Maximum Symbol Rate- A term used to indicate the speed of the transfer of digital information. Most often indicated in kilobauds or kilobytes.(As in 56-kilobytes per second(56kpbs).
Maximum Symbol Rate for the VHF Bands The maximum symbol rate allowed for digital communications on the 2 meter AND 6 meter bands is 19.6 kilobauds.
1.) FCC Rule: Primary users of frequencies must not be interfered with by amateur radio operators.
2.) FCC Rule: You must never interfere with amateur radio communications. Everyone has an equal legal right to a frequency.
3.) Repeater frequencies and setup is organized through a frequency coordinator.
4.) Make sure to know the two repeater interference cases outlined above, well.
5.) PEP - Peak Envelope Power: The average power applied to an antenna transmission line during one RF cycle at the crest of the modulation envelope.
6.) Technician Class Power limits: VHF-UHF: 1,500 watts PEP.
HF: 200 watts PEP.
7.) FCC Rule: Always use the least amount of power needed for a radio contact. [Don't run more power than you really need!]
8.) Make sure you know the above vocabulary terms and understand their meaning.
T1 Commissions Rules - T1G Space Communications, False Signals, Interference
Amateur Radio Satellite
An amateur space station is a station located 50 kilometers or more above the earth's surface. Any licensed amateur can be the licensee of an amateur space station, even a Technician. Getting your station or satellite into space is much more of a problem! Also, remember that 6 meters may not be used by earth stations for satellite communications.
False or deceptive amateur signals may never be transmitted. You may never fake an emergency by transmitting a "MAYDAY" call on the air. This is classified as a deceptive signal because you are transmitting a call for help in an instance where there is no emergency.
Unidentified signals are illegal, except for transmissions from a space station or to control a model craft. You must always identify with your station callsign each time you transmit.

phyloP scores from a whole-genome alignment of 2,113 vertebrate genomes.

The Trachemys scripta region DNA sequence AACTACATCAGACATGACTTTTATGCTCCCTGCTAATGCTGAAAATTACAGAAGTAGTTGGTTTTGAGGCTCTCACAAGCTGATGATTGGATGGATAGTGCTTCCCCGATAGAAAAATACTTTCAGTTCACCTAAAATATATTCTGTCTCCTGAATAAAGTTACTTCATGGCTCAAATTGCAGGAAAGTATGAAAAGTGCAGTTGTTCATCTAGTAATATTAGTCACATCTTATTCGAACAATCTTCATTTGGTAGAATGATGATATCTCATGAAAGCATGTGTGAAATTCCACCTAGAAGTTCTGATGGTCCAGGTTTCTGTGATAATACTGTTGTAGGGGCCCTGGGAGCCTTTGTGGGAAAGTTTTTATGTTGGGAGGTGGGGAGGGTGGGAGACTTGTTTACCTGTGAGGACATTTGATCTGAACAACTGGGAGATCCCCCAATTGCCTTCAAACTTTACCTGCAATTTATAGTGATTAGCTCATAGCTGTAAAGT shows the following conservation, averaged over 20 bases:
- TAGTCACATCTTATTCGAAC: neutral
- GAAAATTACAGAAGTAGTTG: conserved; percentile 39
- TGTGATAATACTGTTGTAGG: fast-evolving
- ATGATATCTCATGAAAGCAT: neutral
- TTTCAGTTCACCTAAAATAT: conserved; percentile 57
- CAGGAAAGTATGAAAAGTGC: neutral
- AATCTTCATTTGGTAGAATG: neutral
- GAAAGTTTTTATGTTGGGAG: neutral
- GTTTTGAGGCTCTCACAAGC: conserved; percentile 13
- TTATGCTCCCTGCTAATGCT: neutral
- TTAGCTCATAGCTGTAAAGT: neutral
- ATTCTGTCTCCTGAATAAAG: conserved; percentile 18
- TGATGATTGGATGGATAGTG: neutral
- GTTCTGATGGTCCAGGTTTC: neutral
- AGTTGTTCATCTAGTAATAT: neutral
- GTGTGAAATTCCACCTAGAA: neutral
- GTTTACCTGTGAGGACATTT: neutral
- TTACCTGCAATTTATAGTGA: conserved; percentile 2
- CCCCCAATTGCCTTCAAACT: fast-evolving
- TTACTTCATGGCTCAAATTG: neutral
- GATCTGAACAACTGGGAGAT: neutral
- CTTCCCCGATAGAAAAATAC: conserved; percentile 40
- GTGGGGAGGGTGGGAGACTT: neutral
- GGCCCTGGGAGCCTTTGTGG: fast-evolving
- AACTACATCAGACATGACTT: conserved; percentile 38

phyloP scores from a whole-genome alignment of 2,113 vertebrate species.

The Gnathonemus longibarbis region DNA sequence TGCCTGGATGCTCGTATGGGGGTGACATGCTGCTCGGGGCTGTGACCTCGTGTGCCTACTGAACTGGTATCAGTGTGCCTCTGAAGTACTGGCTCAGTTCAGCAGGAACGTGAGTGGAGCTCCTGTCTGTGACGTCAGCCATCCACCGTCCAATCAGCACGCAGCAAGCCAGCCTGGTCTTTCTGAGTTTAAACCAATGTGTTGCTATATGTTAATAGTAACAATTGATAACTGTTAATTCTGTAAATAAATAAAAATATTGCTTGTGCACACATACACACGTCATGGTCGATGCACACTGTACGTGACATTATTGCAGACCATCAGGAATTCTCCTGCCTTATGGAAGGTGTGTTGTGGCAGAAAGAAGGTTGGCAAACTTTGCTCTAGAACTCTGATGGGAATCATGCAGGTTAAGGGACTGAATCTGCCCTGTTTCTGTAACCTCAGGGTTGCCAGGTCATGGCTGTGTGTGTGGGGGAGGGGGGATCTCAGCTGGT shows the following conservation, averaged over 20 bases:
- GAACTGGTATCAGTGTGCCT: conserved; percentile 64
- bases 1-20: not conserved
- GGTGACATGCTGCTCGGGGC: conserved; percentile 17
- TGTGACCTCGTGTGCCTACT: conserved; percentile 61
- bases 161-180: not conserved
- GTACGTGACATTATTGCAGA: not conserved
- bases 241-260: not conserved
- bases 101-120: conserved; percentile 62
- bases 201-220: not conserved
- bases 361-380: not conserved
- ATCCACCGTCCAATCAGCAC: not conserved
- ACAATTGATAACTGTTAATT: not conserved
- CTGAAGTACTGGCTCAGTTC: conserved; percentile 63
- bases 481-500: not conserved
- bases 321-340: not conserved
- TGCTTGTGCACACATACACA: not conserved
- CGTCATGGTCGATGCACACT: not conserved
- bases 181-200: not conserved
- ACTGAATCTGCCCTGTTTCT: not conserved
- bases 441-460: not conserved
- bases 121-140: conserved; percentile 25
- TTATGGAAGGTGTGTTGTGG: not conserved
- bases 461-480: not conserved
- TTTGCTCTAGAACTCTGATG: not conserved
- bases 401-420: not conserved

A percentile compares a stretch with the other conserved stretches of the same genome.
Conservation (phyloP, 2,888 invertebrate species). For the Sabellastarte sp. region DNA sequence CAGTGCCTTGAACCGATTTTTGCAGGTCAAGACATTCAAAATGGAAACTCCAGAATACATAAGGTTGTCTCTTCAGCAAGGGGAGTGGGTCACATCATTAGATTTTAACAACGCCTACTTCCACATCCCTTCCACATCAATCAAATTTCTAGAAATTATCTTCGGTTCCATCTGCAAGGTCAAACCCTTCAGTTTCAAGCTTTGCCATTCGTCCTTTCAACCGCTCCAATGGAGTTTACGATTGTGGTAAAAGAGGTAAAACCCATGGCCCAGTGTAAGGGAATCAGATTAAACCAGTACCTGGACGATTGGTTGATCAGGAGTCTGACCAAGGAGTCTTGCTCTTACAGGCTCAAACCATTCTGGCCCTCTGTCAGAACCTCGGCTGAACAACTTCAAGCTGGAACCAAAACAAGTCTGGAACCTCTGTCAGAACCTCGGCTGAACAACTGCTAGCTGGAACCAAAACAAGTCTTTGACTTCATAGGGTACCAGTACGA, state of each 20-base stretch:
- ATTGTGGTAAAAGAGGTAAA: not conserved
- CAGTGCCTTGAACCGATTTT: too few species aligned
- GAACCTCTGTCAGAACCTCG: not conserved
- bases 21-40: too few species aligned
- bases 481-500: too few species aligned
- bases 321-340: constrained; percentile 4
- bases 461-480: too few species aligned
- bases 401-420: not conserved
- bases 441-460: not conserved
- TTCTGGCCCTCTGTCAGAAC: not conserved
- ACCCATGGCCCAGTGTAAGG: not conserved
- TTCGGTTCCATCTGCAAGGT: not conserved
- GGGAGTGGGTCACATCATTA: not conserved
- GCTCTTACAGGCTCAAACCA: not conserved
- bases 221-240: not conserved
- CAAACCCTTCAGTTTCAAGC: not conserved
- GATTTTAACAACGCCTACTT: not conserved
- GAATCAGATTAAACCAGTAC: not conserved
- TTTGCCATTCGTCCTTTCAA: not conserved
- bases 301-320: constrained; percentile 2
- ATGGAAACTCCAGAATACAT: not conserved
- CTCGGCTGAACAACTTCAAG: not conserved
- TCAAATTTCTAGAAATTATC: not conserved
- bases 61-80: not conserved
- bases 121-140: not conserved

For Example: Many times ham radio operators will transmit for a brief period of time to check if they can make it into a local repeater, without giving their station identification. This is illegal and classified by the FCC as an "Unidentified Transmission".
You must always be careful to NEVER deliberately interfere with another stations communications.
For Example: If another amateur repeatedly transmits on a frequency already in use by another group of amateurs, the interference case is illegal and classified as "Harmful or Malicious Activity". Any transmission which disturbs other communications is called "Harmful Interference".
1.) An amateur space station is an amateur station located at least 50 kilometers above the earths surface.
2.) Any licensed amateur can be the licensee of an amateur space station.
3.) 6 meters may not be used by earth stations for satellite communications.
4.) You must never use the word "MAYDAY" on the air to FAKE an emergency .
5.) You must identify your transmissions every ten minutes or at the end of your transmission if it was less than 10 minutes long.
6.) Understand the terms: "False Signals", "Unidentified Signals", and "Harmful and Malicious Interference".
T1 Commissions Rules - T1H - Correct Language, Beacons, Radio Control Craft